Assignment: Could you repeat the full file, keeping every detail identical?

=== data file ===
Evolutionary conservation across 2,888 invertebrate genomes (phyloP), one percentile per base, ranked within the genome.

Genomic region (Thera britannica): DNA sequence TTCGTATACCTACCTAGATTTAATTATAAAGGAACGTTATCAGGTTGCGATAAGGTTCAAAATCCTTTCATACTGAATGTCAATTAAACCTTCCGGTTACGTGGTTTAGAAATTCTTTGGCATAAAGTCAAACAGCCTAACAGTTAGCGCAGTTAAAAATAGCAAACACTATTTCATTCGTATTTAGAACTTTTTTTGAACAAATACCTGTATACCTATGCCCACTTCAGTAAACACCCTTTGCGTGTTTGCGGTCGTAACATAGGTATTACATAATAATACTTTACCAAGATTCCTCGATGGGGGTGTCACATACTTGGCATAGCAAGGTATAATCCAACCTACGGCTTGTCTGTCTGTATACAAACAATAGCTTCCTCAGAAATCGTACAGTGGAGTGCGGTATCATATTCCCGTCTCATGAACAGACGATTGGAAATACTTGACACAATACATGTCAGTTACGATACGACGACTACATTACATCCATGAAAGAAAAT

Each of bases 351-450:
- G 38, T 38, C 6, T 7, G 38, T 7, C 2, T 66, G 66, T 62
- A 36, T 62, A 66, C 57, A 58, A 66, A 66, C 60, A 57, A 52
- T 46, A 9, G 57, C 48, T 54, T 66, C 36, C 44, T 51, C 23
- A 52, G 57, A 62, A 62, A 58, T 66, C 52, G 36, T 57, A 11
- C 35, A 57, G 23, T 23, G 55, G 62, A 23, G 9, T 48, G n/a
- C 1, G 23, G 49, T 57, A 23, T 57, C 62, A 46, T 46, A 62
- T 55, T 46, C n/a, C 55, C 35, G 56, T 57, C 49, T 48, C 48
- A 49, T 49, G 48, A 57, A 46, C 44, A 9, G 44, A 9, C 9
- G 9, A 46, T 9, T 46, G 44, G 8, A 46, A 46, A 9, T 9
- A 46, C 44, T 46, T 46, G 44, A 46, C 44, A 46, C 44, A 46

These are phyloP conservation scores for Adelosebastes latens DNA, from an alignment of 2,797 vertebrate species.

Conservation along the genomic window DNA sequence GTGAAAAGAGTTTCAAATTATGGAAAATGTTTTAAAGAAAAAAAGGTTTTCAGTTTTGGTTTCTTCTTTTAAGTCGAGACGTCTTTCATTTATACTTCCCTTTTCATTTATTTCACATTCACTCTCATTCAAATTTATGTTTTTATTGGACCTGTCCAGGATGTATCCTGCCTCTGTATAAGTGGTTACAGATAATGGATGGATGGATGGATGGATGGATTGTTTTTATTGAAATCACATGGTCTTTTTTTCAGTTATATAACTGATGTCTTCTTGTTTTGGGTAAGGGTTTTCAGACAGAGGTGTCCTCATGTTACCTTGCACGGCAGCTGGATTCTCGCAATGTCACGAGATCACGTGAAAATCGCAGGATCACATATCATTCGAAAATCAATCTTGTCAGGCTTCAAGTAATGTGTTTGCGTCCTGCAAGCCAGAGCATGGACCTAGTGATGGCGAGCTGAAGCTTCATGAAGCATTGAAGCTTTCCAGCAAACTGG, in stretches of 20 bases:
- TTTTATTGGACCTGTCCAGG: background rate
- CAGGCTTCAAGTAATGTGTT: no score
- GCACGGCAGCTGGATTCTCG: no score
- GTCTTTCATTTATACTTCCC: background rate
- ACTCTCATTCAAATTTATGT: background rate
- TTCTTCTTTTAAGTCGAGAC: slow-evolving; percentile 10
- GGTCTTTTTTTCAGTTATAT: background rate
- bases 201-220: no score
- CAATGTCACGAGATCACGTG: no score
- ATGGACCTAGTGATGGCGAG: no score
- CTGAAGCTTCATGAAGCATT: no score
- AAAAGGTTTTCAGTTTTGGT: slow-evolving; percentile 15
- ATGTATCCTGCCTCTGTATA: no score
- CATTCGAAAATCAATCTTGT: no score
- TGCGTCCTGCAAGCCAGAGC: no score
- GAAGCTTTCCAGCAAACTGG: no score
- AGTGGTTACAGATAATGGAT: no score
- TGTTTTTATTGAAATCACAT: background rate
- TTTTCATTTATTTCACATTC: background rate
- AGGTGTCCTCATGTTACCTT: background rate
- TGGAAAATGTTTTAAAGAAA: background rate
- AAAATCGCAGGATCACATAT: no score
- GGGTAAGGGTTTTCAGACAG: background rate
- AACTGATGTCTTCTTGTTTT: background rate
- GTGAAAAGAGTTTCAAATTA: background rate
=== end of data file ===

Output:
Evolutionary conservation across 2,888 invertebrate genomes (phyloP), one percentile per base, ranked within the genome.

Genomic region (Thera britannica): DNA sequence TTCGTATACCTACCTAGATTTAATTATAAAGGAACGTTATCAGGTTGCGATAAGGTTCAAAATCCTTTCATACTGAATGTCAATTAAACCTTCCGGTTACGTGGTTTAGAAATTCTTTGGCATAAAGTCAAACAGCCTAACAGTTAGCGCAGTTAAAAATAGCAAACACTATTTCATTCGTATTTAGAACTTTTTTTGAACAAATACCTGTATACCTATGCCCACTTCAGTAAACACCCTTTGCGTGTTTGCGGTCGTAACATAGGTATTACATAATAATACTTTACCAAGATTCCTCGATGGGGGTGTCACATACTTGGCATAGCAAGGTATAATCCAACCTACGGCTTGTCTGTCTGTATACAAACAATAGCTTCCTCAGAAATCGTACAGTGGAGTGCGGTATCATATTCCCGTCTCATGAACAGACGATTGGAAATACTTGACACAATACATGTCAGTTACGATACGACGACTACATTACATCCATGAAAGAAAAT

Each of bases 351-450:
- G 38, T 38, C 6, T 7, G 38, T 7, C 2, T 66, G 66, T 62
- A 36, T 62, A 66, C 57, A 58, A 66, A 66, C 60, A 57, A 52
- T 46, A 9, G 57, C 48, T 54, T 66, C 36, C 44, T 51, C 23
- A 52, G 57, A 62, A 62, A 58, T 66, C 52, G 36, T 57, A 11
- C 35, A 57, G 23, T 23, G 55, G 62, A 23, G 9, T 48, G n/a
- C 1, G 23, G 49, T 57, A 23, T 57, C 62, A 46, T 46, A 62
- T 55, T 46, C n/a, C 55, C 35, G 56, T 57, C 49, T 48, C 48
- A 49, T 49, G 48, A 57, A 46, C 44, A 9, G 44, A 9, C 9
- G 9, A 46, T 9, T 46, G 44, G 8, A 46, A 46, A 9, T 9
- A 46, C 44, T 46, T 46, G 44, A 46, C 44, A 46, C 44, A 46

These are phyloP conservation scores for Adelosebastes latens DNA, from an alignment of 2,797 vertebrate species.

Conservation along the genomic window DNA sequence GTGAAAAGAGTTTCAAATTATGGAAAATGTTTTAAAGAAAAAAAGGTTTTCAGTTTTGGTTTCTTCTTTTAAGTCGAGACGTCTTTCATTTATACTTCCCTTTTCATTTATTTCACATTCACTCTCATTCAAATTTATGTTTTTATTGGACCTGTCCAGGATGTATCCTGCCTCTGTATAAGTGGTTACAGATAATGGATGGATGGATGGATGGATGGATTGTTTTTATTGAAATCACATGGTCTTTTTTTCAGTTATATAACTGATGTCTTCTTGTTTTGGGTAAGGGTTTTCAGACAGAGGTGTCCTCATGTTACCTTGCACGGCAGCTGGATTCTCGCAATGTCACGAGATCACGTGAAAATCGCAGGATCACATATCATTCGAAAATCAATCTTGTCAGGCTTCAAGTAATGTGTTTGCGTCCTGCAAGCCAGAGCATGGACCTAGTGATGGCGAGCTGAAGCTTCATGAAGCATTGAAGCTTTCCAGCAAACTGG, in stretches of 20 bases:
- TTTTATTGGACCTGTCCAGG: background rate
- CAGGCTTCAAGTAATGTGTT: no score
- GCACGGCAGCTGGATTCTCG: no score
- GTCTTTCATTTATACTTCCC: background rate
- ACTCTCATTCAAATTTATGT: background rate
- TTCTTCTTTTAAGTCGAGAC: slow-evolving; percentile 10
- GGTCTTTTTTTCAGTTATAT: background rate
- bases 201-220: no score
- CAATGTCACGAGATCACGTG: no score
- ATGGACCTAGTGATGGCGAG: no score
- CTGAAGCTTCATGAAGCATT: no score
- AAAAGGTTTTCAGTTTTGGT: slow-evolving; percentile 15
- ATGTATCCTGCCTCTGTATA: no score
- CATTCGAAAATCAATCTTGT: no score
- TGCGTCCTGCAAGCCAGAGC: no score
- GAAGCTTTCCAGCAAACTGG: no score
- AGTGGTTACAGATAATGGAT: no score
- TGTTTTTATTGAAATCACAT: background rate
- TTTTCATTTATTTCACATTC: background rate
- AGGTGTCCTCATGTTACCTT: background rate
- TGGAAAATGTTTTAAAGAAA: background rate
- AAAATCGCAGGATCACATAT: no score
- GGGTAAGGGTTTTCAGACAG: background rate
- AACTGATGTCTTCTTGTTTT: background rate
- GTGAAAAGAGTTTCAAATTA: background rate